As Korean MERS cases grow, experts analyze patterns

Korean flag and doctor
Korean flag and doctor

Niyazz / iStock

South Korea announced 5 more MERS-CoV cases today, raising the number of cases to 30 and leading experts to question if the rapidly evolving hospital cluster is following a pattern seen in Saudi Arabia or if other factors are helping fuel the outbreak.

South Korea is on a list of 16 countries—including the United States—that have reported travel-linked cases. Its outbreak began on May 20 with the detection of MERS-CoV  (Middle East respiratory syndrome coronavirus) in a man who had returned from the Middle East.

A flurry of hospital-linked illnesses linked to the man, though, has quickly vaulted the country into the third-most-affected country, behind Saudi Arabia and the United Arab Emirates.

Five new cases, four tied to index case

In a statement today translated and posted by the infectious disease news blog Avian Flu Diary, South Korea's health ministry said the five new MERS cases include four patients who are direct contacts of the index patient and one who was exposed by a secondary case.

That raises the number of tertiary cases (involving three generations of transmission) in the cluster to three.

The translation suggests that the likely tertiary case-patient had been exposed to a 40-year-old man who got sick after being on the same hospital ward as the index patient.

WHO warns of further cases

The World Health Organization (WHO) said in a statement today that it is in close contact with South Korea and that the quality of reporting has allowed a nearly real-time insight into outbreak dynamics. It added that aggressive contact tracing and testing may help explain the cluster's rapid expansion.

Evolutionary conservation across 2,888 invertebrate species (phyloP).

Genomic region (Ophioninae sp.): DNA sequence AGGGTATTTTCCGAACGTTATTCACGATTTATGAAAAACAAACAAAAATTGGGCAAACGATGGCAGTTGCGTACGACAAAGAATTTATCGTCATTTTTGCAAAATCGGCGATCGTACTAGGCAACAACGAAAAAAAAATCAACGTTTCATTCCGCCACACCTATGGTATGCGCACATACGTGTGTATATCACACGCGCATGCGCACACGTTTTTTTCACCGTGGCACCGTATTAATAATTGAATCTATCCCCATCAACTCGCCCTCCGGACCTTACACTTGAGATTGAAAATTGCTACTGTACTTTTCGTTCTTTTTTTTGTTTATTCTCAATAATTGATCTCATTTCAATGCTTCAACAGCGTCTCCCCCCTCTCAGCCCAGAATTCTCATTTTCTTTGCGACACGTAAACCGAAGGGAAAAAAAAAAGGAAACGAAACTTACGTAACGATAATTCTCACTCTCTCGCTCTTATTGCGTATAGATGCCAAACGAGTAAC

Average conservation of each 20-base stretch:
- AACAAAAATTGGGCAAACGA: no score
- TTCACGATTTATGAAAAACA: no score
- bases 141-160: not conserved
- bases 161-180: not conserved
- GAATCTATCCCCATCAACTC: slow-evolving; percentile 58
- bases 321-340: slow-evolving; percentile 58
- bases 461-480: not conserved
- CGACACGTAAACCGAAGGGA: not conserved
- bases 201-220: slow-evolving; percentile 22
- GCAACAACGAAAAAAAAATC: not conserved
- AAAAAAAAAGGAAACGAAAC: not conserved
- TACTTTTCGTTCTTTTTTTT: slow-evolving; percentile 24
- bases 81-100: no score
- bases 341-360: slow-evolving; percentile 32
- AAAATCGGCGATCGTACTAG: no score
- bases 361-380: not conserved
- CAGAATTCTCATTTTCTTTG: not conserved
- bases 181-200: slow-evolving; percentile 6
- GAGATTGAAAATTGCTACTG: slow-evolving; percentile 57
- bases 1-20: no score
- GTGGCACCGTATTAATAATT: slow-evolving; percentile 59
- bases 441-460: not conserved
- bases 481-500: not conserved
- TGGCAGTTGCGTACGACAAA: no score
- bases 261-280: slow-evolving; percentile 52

Though human-to-human transmission has been documented, there is no evidence that it is sustained, the WHO said in discussing the first 25 outbreak patients.

Patients sickened in the outbreak so far had a range of exposures. Some were in the same room as the index patient and others were on the same ward. Preliminary data suggest exposure times may have been as short as 5 minutes to a few hours, the WHO said.

It warned that because a number of clinics and hospitals cared for the index patient, more cases are expected.

Experts discuss outbreak profile

Maria Van Kerkhove, PhD, an epidemiologist with the Pasteur Institute Center for Global Health in Paris, said the pattern unfolding in South Korea is concerning but has been seen in earlier nosocomial outbreaks. She noted that when the index case-patient returned to South Korea he visited four healthcare facilities before his MERS-CoV infection was detected.

She said the situation facilitated allowing the virus to spread to family members, hospital roommates, patients on the same ward, and health providers before the man's illness was detected and before adequate prevention and control measures were in place.